Meanwhile, back to the camera. This little Cuban Pewee Contopus caribaeus was quite close, watching me and seeming very relaxed. I hoped that the much-vaunted zoom (“and many other features”) would bring pin-sharp images. This was the first time I realised that this might not be the case. As it has turned out the bird results are a bit disappointing, with images being ‘soft’. A great camera, probably, for general use: not so good for bird close-ups…
A fast-flying butterfly in a fetching shade of orange designed to be off-putting to avian predators. If the colour fails as a deterrent, these butterflies are unpleasant to eat (supposedly), so birds learn to leave them alone.
OTHER BUTTERFLIES IN THIS SERIES
At first glance the Common Buckeye Butterfly Junonia coenia looks unpromisingly drab. However, like many butterfly species, the outside appearance is only one side of the story, a facade to enable it to blend in with the scenery. As the header image suggests, this creature has a more more flamboyant and colourful side to it – a feature not confined to butterflies, and extending even to humans…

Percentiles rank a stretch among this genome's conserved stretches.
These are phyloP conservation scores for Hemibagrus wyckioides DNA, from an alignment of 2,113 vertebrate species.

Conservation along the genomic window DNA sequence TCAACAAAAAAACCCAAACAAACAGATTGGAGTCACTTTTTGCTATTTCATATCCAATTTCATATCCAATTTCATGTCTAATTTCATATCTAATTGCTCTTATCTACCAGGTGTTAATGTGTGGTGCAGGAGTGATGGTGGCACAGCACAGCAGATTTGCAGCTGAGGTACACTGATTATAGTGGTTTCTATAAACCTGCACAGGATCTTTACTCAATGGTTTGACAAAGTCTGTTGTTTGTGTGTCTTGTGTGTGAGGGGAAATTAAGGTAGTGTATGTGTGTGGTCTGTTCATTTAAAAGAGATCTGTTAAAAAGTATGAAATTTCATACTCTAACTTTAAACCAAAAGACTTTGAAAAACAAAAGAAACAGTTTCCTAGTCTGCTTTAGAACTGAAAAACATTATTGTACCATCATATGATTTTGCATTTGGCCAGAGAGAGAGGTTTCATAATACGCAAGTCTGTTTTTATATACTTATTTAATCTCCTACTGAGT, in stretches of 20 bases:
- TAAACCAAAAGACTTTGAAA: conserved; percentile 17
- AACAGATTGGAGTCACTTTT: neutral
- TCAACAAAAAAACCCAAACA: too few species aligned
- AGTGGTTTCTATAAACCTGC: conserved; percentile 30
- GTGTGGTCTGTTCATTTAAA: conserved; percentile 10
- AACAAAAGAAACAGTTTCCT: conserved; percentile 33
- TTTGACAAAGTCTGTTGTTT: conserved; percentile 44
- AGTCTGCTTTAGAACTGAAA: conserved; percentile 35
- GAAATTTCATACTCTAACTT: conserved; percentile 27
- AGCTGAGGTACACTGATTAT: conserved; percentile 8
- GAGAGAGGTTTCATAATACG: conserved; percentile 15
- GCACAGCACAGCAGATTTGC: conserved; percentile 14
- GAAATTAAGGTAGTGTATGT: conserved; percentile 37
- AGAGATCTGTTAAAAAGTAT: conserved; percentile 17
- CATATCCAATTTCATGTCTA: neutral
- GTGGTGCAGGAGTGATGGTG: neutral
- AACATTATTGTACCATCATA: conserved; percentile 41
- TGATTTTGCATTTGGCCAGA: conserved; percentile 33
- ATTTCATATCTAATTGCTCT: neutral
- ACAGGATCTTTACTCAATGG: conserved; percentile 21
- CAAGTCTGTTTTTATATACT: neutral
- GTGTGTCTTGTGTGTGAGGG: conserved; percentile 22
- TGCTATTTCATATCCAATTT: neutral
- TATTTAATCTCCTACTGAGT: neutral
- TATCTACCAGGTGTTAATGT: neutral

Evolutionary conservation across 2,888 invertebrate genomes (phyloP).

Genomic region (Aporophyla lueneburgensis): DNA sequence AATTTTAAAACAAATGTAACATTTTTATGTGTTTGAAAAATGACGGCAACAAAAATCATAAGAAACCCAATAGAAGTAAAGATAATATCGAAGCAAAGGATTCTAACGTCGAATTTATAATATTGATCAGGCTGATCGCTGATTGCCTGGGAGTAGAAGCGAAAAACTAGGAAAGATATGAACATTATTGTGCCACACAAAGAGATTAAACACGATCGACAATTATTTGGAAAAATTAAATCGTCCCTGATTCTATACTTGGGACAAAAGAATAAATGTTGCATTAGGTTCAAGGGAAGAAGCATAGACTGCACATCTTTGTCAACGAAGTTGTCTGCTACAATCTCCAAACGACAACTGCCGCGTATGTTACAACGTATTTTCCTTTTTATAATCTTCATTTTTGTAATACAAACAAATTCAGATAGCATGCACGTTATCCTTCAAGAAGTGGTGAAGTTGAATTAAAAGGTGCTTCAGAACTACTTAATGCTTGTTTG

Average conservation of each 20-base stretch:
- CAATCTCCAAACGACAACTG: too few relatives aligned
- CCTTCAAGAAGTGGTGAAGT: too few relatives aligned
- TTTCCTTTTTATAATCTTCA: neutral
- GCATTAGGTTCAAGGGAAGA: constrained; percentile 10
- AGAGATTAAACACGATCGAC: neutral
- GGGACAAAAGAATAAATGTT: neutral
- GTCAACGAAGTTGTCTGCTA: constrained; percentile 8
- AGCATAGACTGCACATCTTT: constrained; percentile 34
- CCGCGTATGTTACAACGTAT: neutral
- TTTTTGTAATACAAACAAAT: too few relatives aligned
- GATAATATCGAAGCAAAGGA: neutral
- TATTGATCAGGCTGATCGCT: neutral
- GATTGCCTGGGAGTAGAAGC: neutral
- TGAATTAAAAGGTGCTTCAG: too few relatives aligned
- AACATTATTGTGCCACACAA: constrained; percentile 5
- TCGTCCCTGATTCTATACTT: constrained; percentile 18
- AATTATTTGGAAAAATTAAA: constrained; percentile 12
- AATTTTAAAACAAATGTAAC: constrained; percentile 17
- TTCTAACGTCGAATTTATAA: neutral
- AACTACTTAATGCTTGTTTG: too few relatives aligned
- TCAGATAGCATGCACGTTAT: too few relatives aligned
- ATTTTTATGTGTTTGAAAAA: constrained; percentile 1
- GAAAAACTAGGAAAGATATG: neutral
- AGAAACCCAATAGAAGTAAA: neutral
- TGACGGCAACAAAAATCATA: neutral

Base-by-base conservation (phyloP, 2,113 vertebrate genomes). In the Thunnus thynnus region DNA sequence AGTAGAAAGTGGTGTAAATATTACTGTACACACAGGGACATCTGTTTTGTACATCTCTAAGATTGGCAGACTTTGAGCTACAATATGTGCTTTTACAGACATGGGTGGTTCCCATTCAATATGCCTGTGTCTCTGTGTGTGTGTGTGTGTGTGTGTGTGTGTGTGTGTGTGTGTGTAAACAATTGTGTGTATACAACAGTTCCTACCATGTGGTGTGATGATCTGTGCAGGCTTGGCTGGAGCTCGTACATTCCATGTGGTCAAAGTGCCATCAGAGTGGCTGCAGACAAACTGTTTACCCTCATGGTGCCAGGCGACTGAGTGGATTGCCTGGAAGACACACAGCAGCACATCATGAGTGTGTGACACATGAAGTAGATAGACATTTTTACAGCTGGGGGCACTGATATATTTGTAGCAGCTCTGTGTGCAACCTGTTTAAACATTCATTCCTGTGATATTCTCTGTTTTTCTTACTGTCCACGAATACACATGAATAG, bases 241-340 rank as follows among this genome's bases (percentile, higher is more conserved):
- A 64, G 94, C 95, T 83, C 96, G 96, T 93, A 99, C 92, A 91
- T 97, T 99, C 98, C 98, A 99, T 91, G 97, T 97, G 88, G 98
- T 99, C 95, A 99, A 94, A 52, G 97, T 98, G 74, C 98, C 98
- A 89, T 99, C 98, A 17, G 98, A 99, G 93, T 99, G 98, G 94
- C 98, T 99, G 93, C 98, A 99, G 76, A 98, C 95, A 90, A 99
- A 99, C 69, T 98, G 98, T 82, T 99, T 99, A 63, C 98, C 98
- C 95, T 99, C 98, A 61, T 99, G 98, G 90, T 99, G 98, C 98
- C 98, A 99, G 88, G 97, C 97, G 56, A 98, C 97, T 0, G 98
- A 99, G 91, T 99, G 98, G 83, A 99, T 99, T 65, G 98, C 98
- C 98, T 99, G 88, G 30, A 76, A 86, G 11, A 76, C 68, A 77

The bright eye-spots of the buckeye, for which it is named, are designed to deter predators, as much as for decorative purposes. Birds, in particular, are thought to be put off by a creature apparently possessing 3 pairs of eyes.
Photo Credits: Butterflies by Charlie Skinner (except header, Wiki); Caterpillars & Chrysalis by Megan McCarty via Common Licence
The black and orange patterns of this butterfly are a reminder to predators of the toxicidity of its stripy caterpillar and birds tend to leave them alone. Just in case. The markings are also similar to other butterflies that are poisonous – for example the Monarch. Tip of the hat to Wiki for the information that “this species belongs to the ‘orange’ Batesian mimicry complex”. Me neither! It is where an innocuous species resembles a noxious one in order to discourage predators without going to the bother of actually developing its own ‘on-board’ toxins.
The gulf fritillary is common on Abaco, as elsewhere in the Bahamas. I particularly fond of the photo below, in which the whole feeding apparatus can be seen. I haven’t done my homework, I’m afraid. If anyone wants to provide the technical terms (mouth? proboscis? tongue-thing?), that would be welcome. Please use the comment box to spread enlightenment.
FURTHER BUTTERFLIES YOU MAY ENJOY
Credits: all amazing photos by Charlie Skinner, except header image Wiki – to which credit also for the graphic and some info in particular ‘Batesian Mimicry complex’, which is definitely one to drop lightly into conversation…
The Zebra Heliconian butterfly Heliconius charithonia is also know as the Zebra Longwing. These striking butterflies roost nightly in large colonies, a species behaviour that is believed to be a protective measure against predation, providing safety in numbers (or at least reducing the probabilities that you will be the one to be eaten). In 1996 the Zebra Longwing was appointed the State Butterfly of Florida.